The stream of cars was so long at the border with Kazakhstan that some people abandoned their cars and walked – just as some Ukrainians did after Russia invaded their country on February 24.
Meanwhile, dozens of flights out of Russia – with fares selling at sky-high prices – have taken the men to international destinations such as Turkey, Armenia, Azerbaijan and Serbia, where Russians do not need a visa.
Among those arriving in Turkey was a 41-year-old man who landed in Istanbul with a suitcase and a backpack and plans to start a new life in Israel.
“I oppose this war, and I will not participate in it. I’m not going to be a killer. I won’t kill people,” said the man who identified himself as just Yevgeny to avoid possible retribution for his family being left behind in Russia.
He called Russian President Vladimir Putin a “war criminal”.
Yevgeny decided to flee after Putin announced a partial military convocation on Wednesday. The total number of reserve people involved could be as high as 300,000.
Some Russian men also fled to neighboring Belarus, a close ally of Russia. But that carries risks.
The Nasha Niva, one of the oldest independent newspapers in Belarus, reports that the Belarusian security services have been ordered to track down Russians who escaped from military service, looking for them in hotels and rented apartments. then notify the Russian authorities.
German government officials expressed a desire to help Russian men who defected and they called for a European solution.
“Those who bravely stand up to Putin’s regime and thereby put themselves in danger can apply for asylum in Germany on the grounds of persecution,” said a spokeswoman for German Interior Minister Nancy Faeser. political pressure”.
The spokesman, Maximilian Kall, said deserters and those who refuse to enlist will receive asylum in Germany if they are at risk of severe persecution, although every case is examined individually. odd.
But first they must reach Germany, which has no land border with Russia, and like other European Union countries, it has become much more difficult for Russians to travel.
The EU banned non-stop flights between its 27 member states and Russia in the wake of the Ukraine attack, and recently agreed to restrict the issuance of Schengen visas, allowing free movement across much of Europe.
Four of the five EU countries that border Russia – Latvia, Lithuania, Estonia and Poland – also recently decided to refuse Russian tourists.
Some European officials see the Russian fugitives as a potential security risk. They hope that not opening the border will increase pressure against Putin at home.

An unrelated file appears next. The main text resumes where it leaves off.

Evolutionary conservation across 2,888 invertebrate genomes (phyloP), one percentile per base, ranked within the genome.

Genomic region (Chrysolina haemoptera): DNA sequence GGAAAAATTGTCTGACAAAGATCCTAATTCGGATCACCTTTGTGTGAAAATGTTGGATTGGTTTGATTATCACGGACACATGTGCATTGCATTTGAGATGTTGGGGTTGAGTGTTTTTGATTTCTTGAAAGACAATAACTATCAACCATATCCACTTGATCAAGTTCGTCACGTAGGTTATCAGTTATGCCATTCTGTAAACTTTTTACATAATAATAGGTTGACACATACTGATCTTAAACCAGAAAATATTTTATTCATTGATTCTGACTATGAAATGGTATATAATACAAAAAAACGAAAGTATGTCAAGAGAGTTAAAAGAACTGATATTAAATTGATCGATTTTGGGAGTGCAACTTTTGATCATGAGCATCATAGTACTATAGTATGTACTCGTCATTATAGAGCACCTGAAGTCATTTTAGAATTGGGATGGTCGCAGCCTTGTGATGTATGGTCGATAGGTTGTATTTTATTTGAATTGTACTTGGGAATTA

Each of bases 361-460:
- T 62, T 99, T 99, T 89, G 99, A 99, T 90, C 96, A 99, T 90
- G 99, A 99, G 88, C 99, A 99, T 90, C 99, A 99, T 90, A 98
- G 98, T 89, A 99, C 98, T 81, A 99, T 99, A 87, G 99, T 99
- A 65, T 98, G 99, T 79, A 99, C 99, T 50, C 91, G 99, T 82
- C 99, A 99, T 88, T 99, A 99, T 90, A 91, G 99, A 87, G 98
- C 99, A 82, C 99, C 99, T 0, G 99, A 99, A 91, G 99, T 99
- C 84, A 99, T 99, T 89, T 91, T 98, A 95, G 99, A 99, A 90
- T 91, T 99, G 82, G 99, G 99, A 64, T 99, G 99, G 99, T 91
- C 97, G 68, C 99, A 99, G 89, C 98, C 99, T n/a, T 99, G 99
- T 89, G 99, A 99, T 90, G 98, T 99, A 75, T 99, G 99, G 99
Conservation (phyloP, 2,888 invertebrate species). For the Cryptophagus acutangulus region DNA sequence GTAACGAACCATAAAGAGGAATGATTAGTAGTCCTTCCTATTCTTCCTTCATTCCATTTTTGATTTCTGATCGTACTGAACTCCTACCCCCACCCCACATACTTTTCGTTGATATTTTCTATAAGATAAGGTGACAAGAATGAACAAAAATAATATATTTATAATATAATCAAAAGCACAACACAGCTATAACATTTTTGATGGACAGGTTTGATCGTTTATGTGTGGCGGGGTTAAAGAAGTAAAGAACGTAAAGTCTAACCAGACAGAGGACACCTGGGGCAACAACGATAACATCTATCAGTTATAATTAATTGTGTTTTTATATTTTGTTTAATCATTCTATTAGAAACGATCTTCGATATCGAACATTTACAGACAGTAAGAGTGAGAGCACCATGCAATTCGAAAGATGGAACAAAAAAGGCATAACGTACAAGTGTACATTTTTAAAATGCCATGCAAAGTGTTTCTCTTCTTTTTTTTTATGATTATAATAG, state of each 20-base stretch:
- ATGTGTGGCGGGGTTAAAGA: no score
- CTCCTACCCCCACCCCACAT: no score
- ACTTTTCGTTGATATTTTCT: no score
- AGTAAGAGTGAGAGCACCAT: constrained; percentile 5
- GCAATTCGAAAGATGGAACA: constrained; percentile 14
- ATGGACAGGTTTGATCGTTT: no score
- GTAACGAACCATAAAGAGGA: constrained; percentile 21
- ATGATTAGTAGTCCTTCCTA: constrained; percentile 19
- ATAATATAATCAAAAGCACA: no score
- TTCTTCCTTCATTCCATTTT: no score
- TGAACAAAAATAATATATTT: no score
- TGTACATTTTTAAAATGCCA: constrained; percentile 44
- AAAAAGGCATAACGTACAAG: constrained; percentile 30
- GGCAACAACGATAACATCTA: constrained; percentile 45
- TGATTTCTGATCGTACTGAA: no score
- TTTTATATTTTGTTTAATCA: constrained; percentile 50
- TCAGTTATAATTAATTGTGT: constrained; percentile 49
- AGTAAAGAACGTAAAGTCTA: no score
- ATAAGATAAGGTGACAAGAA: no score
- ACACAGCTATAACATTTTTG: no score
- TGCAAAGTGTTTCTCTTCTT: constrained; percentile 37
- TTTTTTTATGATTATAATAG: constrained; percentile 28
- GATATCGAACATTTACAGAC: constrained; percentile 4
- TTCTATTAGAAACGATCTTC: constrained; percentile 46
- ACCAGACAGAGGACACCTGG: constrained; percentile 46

Latvian Foreign Minister Edgars Rinkevics said on Thursday that many of the fugitives “were fine killing Ukrainians. They did not object after that. It is not right to consider them as conscientious objectors.”
One EU country that still accepts Russians with Schengen visas is Finland, which shares a 1,340 km (830 mi) border with Russia.
The Finnish border force said on Friday that the number of people entering from Russia had increased sharply, with media reporting a 107% increase from the previous week.
The Finnish Border Force said that at Vaalimaa, one of the busiest junctions on the border, the line of vehicles stretched for half a kilometer (a third of a mile).
Finnish broadcaster MTV conducted interviews with Russian men who had just entered Finland at the Virolahti border crossing, including with a man named Yuri from Moscow, who said there were no “sane people.” strong” who wants to go to war.
A Russian man from St.Petersburg, Andrei Balakirov, said he had mentally prepared to leave Russia for half a year but paused until he was deployed.
“I think that’s a really bad thing,” he said.
Valery, who is from Samara traveling to Spain, agrees, calling the mobilization “a great tragedy”.
“It is difficult to describe what is happening. I feel sorry for those forced to fight against their will. I’ve heard stories that people have been given this order right on the street – it’s scary.”
Associated Press writers Frank Jordans in Berlin; Vanessa Gera in Warsaw, Poland; Jan M. Olsen in Copenhagen, Denmark; and Zeynep Bilginsoy in Istanbul contributed.